There were several problems with the operation of the road funds. First, their operations suffered from a lack of transparency, monitoring, and accountability. In particular, the operations of the regional road funds were suspected of high levels of mismanagement, with contracts awarded to friendly enterprises and a large proportion of expenditures conducted under tax offset operations. Second, the division of expenditures between new road construction and maintenance on existing roads was excessively skewed toward new construction. Third, there was only limited redistribution of resources between the regional road funds, making road expenditures in a region effectively dependent on the revenues generated in that region, although a revised transfer formula was adopted in the 2000 budget to provide for greater redistribution of resources.

Acknowledging the extent of the accountability issues, the authorities considered bringing the road funds under the federal treasury. Despite the fact that the accounting systems were similar, this would not have been a simple task, as it would have significantly increased the number of transactions going through the federal treasury, stretching its technical capacities. In the event, the technical complications and resistance to the move stymied this approach.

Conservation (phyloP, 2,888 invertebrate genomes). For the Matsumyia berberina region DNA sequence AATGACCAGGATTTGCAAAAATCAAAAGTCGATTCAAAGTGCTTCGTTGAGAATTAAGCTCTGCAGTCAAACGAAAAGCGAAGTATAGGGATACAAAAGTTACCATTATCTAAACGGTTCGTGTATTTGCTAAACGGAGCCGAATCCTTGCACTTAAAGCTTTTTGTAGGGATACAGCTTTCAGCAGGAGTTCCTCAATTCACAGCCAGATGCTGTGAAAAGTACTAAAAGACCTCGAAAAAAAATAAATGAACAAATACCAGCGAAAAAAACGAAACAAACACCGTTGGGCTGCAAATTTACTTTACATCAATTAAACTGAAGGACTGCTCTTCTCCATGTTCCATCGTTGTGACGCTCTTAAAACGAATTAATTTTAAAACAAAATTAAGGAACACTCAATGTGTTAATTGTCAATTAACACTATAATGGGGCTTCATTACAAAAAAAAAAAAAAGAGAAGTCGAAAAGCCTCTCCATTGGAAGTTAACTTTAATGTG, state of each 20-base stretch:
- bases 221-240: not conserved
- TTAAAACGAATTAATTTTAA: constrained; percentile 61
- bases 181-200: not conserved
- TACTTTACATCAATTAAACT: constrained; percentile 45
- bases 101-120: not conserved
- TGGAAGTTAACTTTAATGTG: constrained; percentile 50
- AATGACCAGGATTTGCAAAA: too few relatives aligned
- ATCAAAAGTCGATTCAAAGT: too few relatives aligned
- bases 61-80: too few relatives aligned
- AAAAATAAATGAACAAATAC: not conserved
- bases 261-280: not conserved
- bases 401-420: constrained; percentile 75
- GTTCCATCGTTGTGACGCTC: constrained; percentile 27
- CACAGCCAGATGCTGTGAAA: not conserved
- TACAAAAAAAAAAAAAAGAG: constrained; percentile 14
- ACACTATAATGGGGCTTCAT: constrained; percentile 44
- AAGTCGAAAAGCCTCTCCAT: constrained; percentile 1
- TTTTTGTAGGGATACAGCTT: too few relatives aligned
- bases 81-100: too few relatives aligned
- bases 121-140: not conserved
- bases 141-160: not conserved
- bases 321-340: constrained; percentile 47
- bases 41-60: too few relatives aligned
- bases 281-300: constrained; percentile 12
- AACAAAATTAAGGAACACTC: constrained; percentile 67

A more direct strategy was incorporated in the 2001 and 2002 budgets. The federal road fund was simply cut back and then abolished. The road tax that financed the territorial funds was reduced in stages (from 2.5 percent to 1 percent in 2001 and eliminated in 2003), thereby forcing the move of these expenditures on-budget and eliminating the inefficient turnover tax.

Outstanding Issues